The History Of Renault 25
The Renault 25 is an executive car produced by the French automaker Renault from 1984 to 1991. The most luxurious and upmarket Renault ever at the time, it placed second in the 1985 European Car of the Year contest. Though the 25 in beginning had some reliability (electronic) problems (particularly in models built before the car's 1988 revamp) it was consistently a reasonably good seller in its native France, despite failing to challenge the dominance of German brands in the executive car sector in the rest of the European markets. All 25s were built in Sandouville, near Le Havre, France.
Introduced in late 1983 as a 1984 model, the Renault 25 was a large step forward in nearly every aspect from the Renault 20 / Renault 30 range it was replacing. Its five-door liftback body was penned by designers Gaston Juchet and Robert Opron of Citroën SM fame, and the unconventional style (the wraparound rear window was its most famous feature) was aimed at giving the car a notchback look in order to overcome customer preference outside France for formal sedans in the segment.
The 25 was one of the first cars designed from the start for aerodynamic efficiency; its drag coefficient (Cd) was 0.31, a key factor in improving fuel economy. The TS model briefly held the unofficial title of "world's most aerodynamic mass-production car" with a Cd of 0.28, and at its launch the 25 was easily the best in its class for fuel economy.
All Renault 25 models were front-wheel drive, with four or six-cylinder engines mounted longitudinally forward of the front axle. The 25's performance was above average for its class, with the V6 Turbo specification a match for the Mercedes-Benz E-Class and BMW 5 Series.
The 25 was praised for its ride comfort and spirited handling (despite slight understeer, and torque steer on V6 Turbo models). A newly designed manual transmission drew unanimous praise for its precision and smoothness, and though the futuristic interior designed by Italian designer Marcello Gandini (of Lamborghini fame) was controversial, the 25 was highly regarded for its quiet, spacious and well-lit passenger compartment.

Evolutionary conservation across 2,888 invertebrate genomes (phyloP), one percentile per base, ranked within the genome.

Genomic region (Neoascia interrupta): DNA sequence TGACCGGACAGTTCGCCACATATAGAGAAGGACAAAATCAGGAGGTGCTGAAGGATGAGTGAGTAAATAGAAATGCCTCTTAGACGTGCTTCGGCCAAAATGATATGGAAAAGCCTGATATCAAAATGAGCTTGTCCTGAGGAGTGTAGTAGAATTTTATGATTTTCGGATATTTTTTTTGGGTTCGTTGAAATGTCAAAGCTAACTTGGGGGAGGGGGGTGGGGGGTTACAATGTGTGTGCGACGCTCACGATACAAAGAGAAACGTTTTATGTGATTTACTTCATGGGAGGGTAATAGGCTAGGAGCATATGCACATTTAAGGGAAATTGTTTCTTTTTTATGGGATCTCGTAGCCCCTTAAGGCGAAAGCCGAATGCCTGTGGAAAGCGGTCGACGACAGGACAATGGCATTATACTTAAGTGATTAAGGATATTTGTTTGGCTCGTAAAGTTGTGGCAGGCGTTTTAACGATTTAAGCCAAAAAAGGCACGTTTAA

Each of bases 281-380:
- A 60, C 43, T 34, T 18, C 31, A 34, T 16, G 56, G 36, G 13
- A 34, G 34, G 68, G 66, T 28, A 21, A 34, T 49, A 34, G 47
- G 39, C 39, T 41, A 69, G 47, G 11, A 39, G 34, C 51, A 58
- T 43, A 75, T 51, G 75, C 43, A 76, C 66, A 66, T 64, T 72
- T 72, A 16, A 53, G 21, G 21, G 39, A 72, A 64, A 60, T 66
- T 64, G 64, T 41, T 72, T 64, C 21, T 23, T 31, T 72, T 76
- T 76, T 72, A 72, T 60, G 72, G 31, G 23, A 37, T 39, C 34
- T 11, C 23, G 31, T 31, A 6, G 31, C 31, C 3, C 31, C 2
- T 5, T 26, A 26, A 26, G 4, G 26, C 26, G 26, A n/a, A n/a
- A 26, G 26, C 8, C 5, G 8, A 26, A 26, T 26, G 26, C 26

Equipment levels were high and set new standards for French cars, the 25 including among other features, an express-up and down feature on the driver's power window, voice alerts, and one of the world's first steering-wheel-mounted stereo controls. For the first time since World War II, Renault had a realistic chance of breaking into the full-size market segment outside of France.
Build quality problems
This grand vision was diminished by low build quality in the 25's first three years of existence. Repeated, unpredictable breakdowns and electronic problems, combined with indifferent or uncooperative customer service hurt export sales. On the other hand, the French customer attitude of national preference gave Renault an opportunity to turn the 25's fortunes around. The arrivals at the helm of Renault of Georges Besse and Raymond Lévy (the latter famously acknowledging quality issues by stating in a public interview that his company-issued 25 was in the shop once a month) marked the turning point in terms of build quality and brought at last the market's gaze back to the car's many strengths. Though it was too late to turn the situation around outside France, the 25 sold very well on the domestic market.